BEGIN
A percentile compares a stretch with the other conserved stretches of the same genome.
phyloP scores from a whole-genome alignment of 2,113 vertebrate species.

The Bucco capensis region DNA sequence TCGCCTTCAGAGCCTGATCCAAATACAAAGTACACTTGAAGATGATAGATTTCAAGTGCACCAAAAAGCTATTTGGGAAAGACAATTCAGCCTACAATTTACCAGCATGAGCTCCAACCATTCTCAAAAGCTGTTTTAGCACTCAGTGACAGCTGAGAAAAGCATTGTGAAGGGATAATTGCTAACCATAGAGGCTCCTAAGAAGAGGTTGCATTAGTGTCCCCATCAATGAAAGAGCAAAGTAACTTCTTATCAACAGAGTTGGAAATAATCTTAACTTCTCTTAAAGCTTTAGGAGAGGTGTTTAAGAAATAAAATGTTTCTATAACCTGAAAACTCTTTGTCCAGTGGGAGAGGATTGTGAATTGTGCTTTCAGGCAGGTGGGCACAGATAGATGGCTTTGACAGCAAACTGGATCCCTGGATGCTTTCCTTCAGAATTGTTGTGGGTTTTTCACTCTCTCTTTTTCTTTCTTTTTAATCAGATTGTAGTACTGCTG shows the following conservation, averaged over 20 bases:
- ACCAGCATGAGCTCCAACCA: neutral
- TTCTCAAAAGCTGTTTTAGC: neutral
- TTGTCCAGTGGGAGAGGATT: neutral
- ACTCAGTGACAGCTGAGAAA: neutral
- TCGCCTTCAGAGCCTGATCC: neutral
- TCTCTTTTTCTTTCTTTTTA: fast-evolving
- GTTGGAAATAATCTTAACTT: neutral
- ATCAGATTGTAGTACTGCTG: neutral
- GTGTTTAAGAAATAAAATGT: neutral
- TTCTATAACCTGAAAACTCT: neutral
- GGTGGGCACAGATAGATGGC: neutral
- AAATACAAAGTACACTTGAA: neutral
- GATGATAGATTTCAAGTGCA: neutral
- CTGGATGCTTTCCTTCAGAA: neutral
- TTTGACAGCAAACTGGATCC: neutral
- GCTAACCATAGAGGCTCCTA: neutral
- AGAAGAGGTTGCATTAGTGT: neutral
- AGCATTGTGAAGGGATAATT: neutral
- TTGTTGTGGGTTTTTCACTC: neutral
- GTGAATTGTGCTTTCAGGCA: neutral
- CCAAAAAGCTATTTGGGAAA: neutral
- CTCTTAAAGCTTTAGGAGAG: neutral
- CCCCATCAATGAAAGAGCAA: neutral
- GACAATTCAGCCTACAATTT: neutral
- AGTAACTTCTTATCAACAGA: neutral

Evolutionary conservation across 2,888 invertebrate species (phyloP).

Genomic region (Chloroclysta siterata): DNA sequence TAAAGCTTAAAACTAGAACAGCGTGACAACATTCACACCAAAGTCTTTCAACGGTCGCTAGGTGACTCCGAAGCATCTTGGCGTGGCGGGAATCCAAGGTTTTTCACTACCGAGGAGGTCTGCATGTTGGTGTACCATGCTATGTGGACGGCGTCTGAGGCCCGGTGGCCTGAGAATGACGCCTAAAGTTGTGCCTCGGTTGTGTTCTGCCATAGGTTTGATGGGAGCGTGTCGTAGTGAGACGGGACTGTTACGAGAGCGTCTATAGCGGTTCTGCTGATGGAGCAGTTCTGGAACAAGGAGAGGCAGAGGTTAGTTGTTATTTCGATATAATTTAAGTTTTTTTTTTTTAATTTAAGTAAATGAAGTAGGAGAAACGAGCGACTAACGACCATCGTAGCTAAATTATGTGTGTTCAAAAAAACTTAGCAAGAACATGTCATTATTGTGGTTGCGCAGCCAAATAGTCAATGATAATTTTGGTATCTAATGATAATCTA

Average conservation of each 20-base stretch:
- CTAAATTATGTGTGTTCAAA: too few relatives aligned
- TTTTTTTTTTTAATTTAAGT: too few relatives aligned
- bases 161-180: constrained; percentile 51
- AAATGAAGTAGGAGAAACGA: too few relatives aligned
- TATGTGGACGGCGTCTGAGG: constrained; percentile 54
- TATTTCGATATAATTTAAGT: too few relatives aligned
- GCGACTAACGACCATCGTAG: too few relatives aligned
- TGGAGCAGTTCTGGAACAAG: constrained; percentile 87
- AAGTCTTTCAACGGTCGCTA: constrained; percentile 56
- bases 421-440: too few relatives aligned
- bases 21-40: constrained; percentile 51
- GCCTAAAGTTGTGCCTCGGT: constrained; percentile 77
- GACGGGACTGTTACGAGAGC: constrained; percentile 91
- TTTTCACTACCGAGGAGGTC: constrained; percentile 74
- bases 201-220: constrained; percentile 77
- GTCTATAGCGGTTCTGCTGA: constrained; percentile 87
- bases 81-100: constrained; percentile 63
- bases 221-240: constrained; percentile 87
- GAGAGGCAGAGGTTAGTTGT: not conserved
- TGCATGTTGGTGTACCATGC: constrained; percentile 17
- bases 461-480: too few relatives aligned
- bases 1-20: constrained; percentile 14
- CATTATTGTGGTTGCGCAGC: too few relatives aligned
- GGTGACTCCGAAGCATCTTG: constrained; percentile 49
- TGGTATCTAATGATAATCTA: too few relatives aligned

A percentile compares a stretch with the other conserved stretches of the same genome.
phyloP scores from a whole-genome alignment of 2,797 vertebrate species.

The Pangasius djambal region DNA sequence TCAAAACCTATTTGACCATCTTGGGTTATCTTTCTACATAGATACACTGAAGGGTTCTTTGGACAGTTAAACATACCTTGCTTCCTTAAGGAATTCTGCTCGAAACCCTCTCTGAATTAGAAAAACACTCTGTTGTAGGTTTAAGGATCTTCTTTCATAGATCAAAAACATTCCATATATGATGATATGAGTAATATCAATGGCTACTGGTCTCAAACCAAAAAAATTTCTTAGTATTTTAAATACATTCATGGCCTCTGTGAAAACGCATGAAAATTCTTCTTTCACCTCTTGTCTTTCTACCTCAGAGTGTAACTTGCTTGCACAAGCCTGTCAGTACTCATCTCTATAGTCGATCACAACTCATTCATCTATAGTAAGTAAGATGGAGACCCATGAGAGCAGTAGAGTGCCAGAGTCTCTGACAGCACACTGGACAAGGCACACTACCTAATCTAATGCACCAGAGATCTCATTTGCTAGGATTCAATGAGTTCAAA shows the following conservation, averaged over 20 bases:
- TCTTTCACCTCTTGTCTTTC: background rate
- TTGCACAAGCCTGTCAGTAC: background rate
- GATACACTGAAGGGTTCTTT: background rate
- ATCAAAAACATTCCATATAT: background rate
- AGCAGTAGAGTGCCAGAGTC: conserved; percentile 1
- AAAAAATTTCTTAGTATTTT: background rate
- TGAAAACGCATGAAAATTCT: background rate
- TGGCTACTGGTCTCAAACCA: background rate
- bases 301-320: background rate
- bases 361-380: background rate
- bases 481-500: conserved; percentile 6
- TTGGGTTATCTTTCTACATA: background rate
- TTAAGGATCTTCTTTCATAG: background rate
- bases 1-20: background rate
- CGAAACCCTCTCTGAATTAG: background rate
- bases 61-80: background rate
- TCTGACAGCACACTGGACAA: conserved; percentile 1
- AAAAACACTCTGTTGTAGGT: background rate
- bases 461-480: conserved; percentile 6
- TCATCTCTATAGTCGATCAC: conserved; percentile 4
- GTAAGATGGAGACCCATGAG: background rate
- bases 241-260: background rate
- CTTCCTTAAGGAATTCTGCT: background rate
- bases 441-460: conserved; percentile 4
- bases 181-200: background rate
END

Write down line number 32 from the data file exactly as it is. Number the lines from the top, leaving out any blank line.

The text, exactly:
- CTAAATTATGTGTGTTCAAA: too few relatives aligned